Memorandum by the Chief of the Division of Latin American Affairs (Wilson)
Mr. Fred Lavis, of the Bondholders Committee for El Salvador, came in by appointment to talk with Dr. Feis29 and with me. Mr. Lavis said that, in accordance with the terms of the temporary agreement which he had signed with the Salvadoran Government on December 21, 1934, his Committee was preparing a plan for a definitive arrangement which, under the terms of the temporary agreement, had to be submitted to El Salvador by March 15, 1935, and he was planning to go to El Salvador by airplane so as to arrive there by the 15th.
Mr. Lavis then said that his Committee had been concerned at the Department’s letter of February 25, 1935, inquiring regarding the deductions the Committee was making from payments received from El Salvador on account of the Committee’s expenses. Mr. Lavis said that the Committee had prepared a reply to the Department,29a which should be received in a day or so, advising that it was not planned to [Page 573] deduct any further sums for expenses and that the bondholders would not be charged for any further Committee expenses. He said that before proceeding to El Salvador he would like to know whether the Department’s letter, which had referred to the assistance given by the Legation in San Salvador in facilitating conversations between El Salvador and his Committee, foreshadowed any change in the attitude of the Legation toward the Committee’s efforts to reach an agreement with El Salvador.
We told Mr. Lavis that our letter had been written because bondholders had raised with us the question of the expense they had been put to in connection with the Committee’s work. We also said that, as was an open secret, at the time Section [Title?] II of the Securities Act30 had been passed, this Department had opposed putting the title into effect because of the unfortunate effect it would have had on our foreign relations. In taking this position, the Department had, of course, assumed some responsibility for seeing that the terms which private protective committees imposed on the bondholders were not unduly onerous and that the bondholders’ interests were adequately protected. With such ideas in mind, we had been following very closely the activities of all the bondholders’ committees. The foregoing, therefore, together with the fact that our Legation in San Salvador had lent informal efforts to facilitate discussions between this Salvador Committee and the Salvadoran Government, had made it appear to us as necessary to obtain the information requested in our letter.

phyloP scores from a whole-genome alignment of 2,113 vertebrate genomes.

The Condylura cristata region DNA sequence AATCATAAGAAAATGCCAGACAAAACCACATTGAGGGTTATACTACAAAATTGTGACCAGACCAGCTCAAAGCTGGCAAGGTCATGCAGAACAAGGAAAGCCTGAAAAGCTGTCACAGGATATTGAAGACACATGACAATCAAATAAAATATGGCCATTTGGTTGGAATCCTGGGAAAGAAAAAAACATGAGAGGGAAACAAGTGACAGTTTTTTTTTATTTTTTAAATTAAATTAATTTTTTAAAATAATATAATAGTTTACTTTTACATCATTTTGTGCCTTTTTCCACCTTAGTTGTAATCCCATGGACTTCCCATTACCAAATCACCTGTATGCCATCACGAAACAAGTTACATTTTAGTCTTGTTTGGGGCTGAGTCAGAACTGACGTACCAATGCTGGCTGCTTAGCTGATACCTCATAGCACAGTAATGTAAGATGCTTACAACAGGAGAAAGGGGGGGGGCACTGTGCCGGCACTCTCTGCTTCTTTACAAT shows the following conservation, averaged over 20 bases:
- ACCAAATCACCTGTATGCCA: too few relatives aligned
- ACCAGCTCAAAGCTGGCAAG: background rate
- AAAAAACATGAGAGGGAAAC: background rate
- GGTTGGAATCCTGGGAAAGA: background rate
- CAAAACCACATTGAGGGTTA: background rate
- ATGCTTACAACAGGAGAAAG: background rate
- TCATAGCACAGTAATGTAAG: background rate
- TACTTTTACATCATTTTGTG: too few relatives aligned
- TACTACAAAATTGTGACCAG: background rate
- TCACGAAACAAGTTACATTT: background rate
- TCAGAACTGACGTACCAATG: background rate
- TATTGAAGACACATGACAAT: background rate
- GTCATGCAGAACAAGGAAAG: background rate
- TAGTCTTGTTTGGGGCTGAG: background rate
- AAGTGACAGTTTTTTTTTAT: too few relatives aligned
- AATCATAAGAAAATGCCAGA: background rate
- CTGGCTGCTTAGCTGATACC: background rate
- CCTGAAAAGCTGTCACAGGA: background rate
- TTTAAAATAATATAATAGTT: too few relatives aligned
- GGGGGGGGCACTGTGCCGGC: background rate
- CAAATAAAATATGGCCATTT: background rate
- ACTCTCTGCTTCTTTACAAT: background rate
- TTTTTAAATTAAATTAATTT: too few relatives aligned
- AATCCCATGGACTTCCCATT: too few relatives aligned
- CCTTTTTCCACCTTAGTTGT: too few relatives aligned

Mr. Lavis said that he agreed entirely that the Department was entitled to have such information. He said he knew that the Committee had been criticized for allegedly high expenses in the past, but he pointed out that there had originally been two committees both employing “eminent” counsel, and that counsel fees had been by far the largest item of expense, the fees paid members of the Committee being “unimportant”. …
Mr. Lavis reiterated that there would be no further expenses for the bondholders to pay; that the Committee had sufficient funds on hand to cover any expenses remaining to be paid; that under the new definitive agreement funds would be transmitted by the Salvadoran Government direct to the Paying Agent in New York and not through the Committee; and that the Committee did not intend to deduct the one percent nominal value of the bonds as it was entitled to do under the Deposit Agreement before turning the bonds back to the holders (he said that if the letter, when received from the Committee, does not make this point clear, he will address a supplemental letter to the Department). Mr. Lavis said that the Committee does not [Page 574] expect to disband right away; they believe it advisable to maintain their existence for two years or so in order to watch the situation. He said that efforts were being made by a banking house in New York to float a refunding loan for El Salvador at two percent, and the interests of the bondholders would seem to require that the Committee remain in existence for a short time for their protection. However, the only expenses of the Committee would be for the custody of the bonds and the salary of a secretary, and these would be met from funds on hand. He said that as soon as sinking fund payments began under the Definitive Agreement in 1937, he would feel that the Committee could safely disband.
In answer to an inquiry whether non-depositing bondholders would be entitled to share in the benefits of the new definitive plan, Mr. Lavis said that it was the desire of the Committee that they should so benefit, but that there were technical difficulties regarding the registration of certificates of deposit which were not entirely clear to him, and which he could not endeavor to explain. He said, however, definitely, that the Committee did not desire to shut out any non-depositing bondholders from the benefits that would be available under the new Definitive Agreement. In answer to an inquiry from Mr. Lavis, we said to him that, on the basis of the information which he had furnished to the effect that there would be no further expense to be borne by the bondholders or further deductions from payments received from El Salvador by the Committee, we saw no reason why the Legation at San Salvador should not continue, if this appeared advisable, to facilitate informal discussions between the Committee and the Government looking to a mutually satisfactory agreement. We made it clear, of course, that the Legation could not assume any responsibility for the terms of any specific proposal, but that any informal assistance which the Minister might feel it desirable to give would be, as in the past, confined to the mere facilitation of discussions. Mr. Lavis said that he appreciated our position fully.